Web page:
THERE was a time when the only way you could see a play was to go to the theatre and if you wanted to see a film you went to the cinema. But the lines have become blurred ever since The National Theatre came up with the idea of filming some of their productions to show to audiences at regional theatres around the country.
The advantage is obvious. Not everyone can get to London and, even if you could, you may be unlucky in securing tickets to see the performance of choice but the drawback is that theatres aren’t equipped with the same sound or screens as a cinema.
During the NT’s recent critically acclaimed production of Frankenstein director Danny Boyle decided to shake things up by having both his leading men, Jonny Lee Miller and Benedict Cumberbatch, alternate the roles of the doctor and his monster. It meant the only way you could see both men in the lead was to secure two nights of tickets.
I got to see television’s Sherlock Holmes playing the monster. He writhed naked on stage for nearly 20 minutes as the creature literally found his legs. It was an astonishing and deeply moving performance.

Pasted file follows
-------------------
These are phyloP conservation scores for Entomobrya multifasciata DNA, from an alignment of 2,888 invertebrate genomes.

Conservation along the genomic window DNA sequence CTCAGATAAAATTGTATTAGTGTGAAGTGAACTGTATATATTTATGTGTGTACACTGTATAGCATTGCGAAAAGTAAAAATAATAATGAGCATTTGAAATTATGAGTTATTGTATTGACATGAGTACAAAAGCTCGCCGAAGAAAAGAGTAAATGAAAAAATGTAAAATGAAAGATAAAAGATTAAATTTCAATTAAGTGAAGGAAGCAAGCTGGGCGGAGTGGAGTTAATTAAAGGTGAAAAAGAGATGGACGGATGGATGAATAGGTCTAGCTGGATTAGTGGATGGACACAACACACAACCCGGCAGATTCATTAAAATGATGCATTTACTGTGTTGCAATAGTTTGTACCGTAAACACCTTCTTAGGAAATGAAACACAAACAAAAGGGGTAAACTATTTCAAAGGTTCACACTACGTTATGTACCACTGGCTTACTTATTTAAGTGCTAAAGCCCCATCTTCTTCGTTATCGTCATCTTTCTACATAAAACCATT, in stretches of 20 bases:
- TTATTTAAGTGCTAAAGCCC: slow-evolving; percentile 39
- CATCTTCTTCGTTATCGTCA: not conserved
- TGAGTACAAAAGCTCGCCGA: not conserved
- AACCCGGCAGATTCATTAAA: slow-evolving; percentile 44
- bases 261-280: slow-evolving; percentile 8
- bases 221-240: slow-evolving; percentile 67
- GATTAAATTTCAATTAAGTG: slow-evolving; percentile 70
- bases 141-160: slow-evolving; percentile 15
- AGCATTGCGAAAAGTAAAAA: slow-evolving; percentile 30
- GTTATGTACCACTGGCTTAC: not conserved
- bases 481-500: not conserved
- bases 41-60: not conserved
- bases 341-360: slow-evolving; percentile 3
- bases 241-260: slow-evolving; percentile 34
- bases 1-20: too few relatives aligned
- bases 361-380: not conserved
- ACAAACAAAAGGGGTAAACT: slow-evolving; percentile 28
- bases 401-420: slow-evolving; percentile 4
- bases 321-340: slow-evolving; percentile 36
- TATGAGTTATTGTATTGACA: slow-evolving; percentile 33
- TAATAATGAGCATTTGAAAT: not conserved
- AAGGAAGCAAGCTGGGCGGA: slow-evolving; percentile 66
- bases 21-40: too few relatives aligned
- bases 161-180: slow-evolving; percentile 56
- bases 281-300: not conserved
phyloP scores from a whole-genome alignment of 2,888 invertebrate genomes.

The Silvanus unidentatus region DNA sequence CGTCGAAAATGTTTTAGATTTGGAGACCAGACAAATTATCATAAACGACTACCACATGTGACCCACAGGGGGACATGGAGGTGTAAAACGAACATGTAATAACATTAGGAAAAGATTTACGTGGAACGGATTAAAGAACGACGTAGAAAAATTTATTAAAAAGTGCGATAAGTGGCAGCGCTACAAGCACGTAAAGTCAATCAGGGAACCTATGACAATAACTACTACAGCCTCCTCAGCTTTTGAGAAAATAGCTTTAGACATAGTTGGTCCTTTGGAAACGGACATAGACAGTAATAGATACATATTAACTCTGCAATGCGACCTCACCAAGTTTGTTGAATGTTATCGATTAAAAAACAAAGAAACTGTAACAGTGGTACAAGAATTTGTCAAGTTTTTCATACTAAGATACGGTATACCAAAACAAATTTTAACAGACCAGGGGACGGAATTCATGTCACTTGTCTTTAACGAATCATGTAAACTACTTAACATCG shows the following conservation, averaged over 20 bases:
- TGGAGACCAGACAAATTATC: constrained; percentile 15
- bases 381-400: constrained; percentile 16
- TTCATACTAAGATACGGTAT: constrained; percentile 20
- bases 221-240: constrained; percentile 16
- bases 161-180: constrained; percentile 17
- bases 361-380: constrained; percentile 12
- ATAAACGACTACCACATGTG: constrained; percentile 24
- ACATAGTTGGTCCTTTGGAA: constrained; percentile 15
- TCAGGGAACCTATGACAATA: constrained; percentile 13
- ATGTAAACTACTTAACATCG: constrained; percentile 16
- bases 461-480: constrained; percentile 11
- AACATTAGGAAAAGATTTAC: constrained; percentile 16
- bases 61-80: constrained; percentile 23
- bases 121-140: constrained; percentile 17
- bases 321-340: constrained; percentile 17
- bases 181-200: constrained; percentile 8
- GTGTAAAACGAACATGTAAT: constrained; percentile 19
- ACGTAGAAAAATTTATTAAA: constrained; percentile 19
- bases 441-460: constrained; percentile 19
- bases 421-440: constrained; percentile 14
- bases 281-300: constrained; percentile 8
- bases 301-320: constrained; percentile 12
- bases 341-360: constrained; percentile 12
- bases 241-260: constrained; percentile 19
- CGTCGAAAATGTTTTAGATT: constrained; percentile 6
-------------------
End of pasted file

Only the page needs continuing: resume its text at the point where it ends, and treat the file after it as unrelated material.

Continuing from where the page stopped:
On Thursday I joined a full house at The Waterside Theatre to see Miller take the role and I emerged not entirely convinced of the NT’s initiative.
Of course, if it is impossible to get to a theatre then this is the next best thing. It’s a way of making theatre, and the work of arguably England’s most influential venue, accessible to all.
But the sound quality was poor, the atmosphere of a live performance had gone and the interaction between the audience and the players was missing. It was almost as though the play had been robbed of its soul.
In the end Frankenstein was reduced to simply another version of those old grainy black and white horror films from the golden age of movies.
The performances were spell-binding, as you’d expect, although, after seeing both I preferred Cumberbatch’s visceral portrayal of the tortured creature.
Boyle sticks closely to Mary Shelley’s original story about a scientist who is obsessed with playing god and creating life from the discarded remnants of the dead.
The audience must sit through an opening where little other than the odd grunt is heard as the hideously deformed, patchwork man is born and begins learning about life and humanity. It’s a sad reflection of mankind that he only learns the baseness of his companions – to lie, hate, murder without compassion, rape and torment.
Victor Frankenstein is a man with a mission to defy the laws of nature. He mocks traditional Victorian ideals and beliefs, the church, and society until he ends up ostracised like the monster he created.
It is a remarkable play but one which benefits from actually being in a theatre watching two of this country’s most outstanding actors create their own work of genius.
Perhaps I’m a purist but a production, even as magnificent as this, loses a lot in the translation to the screen.
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Wednesday 22 May 2013
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